Spinal arthritis, also known as Spondylosis, means inflammation of the spinal facet joints.As we grow older, the joints in our bodies can wear out through use (and especially though overuse)Up to 80% of people experience low back pain at some time (especially people over the age of 50).Osteoarthritis, a common cause of low back pain, involves breakdown of cartilage (tissue covering the joint surfaces at the ends of bones).Symptoms consist of gradually increasing pain and stiffness. Initially, pain and stiffness occur after periods of inactivity. Later, pain is worse with physical activity and prolonged sitting.Osteoarthritis of the spine is a degenerative disease. It cannot be reversed, but treatment can slow down its progression, help control pain, and restore some or all of normal function.Reference
Spine-Health
PPM
JAMA
Arthritis-Health

Shoulder Osteoarthritis

Shoulder osteoarthritis

Your shoulder has three bones that come together to create two separate joints.

  • The acromioclavicular (AC) joint is formed where your collarbone (clavicle) meets the bony tip of your shoulder blade (acromion).
  • The glenohumeral joint forms where the head of your upper arm bone (humerus) fits into your shoulder blade (scapula).

In shoulder osteoarthritis (OA) – also called degenerative joint disease – your cartilage and other joint tissues gradually break down. Friction in the joint increases, pain increases, and you slowly lose mobility and function.Shoulder OA is not as common as OA of the hip or knee, but it is estimated that nearly 1 in 3 people over the age of 60 have shoulder OA to some degree. OA is more common in the AC joint than the glenohumeral joint.Reference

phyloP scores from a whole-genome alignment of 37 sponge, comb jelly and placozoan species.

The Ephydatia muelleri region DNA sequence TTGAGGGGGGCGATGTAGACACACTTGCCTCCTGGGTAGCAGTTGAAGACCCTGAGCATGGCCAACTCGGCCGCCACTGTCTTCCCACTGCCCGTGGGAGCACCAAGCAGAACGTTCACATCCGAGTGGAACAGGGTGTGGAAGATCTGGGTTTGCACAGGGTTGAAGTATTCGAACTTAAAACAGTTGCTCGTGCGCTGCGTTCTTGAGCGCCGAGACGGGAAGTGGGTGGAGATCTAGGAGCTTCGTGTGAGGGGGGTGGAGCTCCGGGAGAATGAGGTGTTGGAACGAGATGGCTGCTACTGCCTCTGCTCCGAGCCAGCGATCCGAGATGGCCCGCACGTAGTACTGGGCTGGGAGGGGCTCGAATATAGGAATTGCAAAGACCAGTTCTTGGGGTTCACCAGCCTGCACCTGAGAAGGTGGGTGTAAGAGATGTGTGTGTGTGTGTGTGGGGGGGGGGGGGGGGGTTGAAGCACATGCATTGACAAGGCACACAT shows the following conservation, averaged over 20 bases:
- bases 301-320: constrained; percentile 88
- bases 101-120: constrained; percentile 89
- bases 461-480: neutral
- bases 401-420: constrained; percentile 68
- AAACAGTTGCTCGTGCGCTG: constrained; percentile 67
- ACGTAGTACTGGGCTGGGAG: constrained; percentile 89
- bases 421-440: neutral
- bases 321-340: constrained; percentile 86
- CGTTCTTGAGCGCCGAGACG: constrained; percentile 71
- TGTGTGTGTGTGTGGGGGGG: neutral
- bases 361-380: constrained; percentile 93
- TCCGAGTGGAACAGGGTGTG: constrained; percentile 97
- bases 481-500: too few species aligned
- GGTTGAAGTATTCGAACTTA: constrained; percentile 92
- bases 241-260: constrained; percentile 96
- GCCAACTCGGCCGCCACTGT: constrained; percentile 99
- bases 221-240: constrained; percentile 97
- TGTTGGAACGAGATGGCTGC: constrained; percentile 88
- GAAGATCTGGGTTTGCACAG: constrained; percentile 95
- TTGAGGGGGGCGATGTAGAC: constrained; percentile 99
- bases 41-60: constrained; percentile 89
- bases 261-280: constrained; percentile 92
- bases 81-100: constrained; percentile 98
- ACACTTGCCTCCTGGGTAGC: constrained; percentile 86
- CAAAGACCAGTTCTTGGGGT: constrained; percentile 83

Arthritis Foundation

Hand Osteoarthritis

Hand osteoarthritis

About half of all women and one-quarter of all men will experience the stiffness and pain of hand OA by the time they are 85 years old.Also known as “wear and tear” arthritis, OA causes the smooth, protective cartilage on the ends of your bones to break down and wear away. Over time bones rub together, causing pain. The 29 bones of your hands and wrists come together to form many small joints that can be affected by OA.Along with cartilage loss, OA also causes bone spurs to form. Bone spurs in and around the joints increase your stiffness and pain. With worsening OA, daily activities can become difficult and your finger joints may lose their normal shape.OA most commonly affects three parts of the hand:

  • The base of the thumb, where the thumb and wrist join (the trapeziometacarpal [TMC] or carpometacarpal [CMC] joint)
  • The joint closest to the fingertip (the distal interphalangeal [DIP] joint)
  • The middle joint of a finger (the proximal interphalangeal [PIP] joint

Reference
ASSH
Arthritis Foundation

Neck Osteoarthritis

Neck Osteoarthritis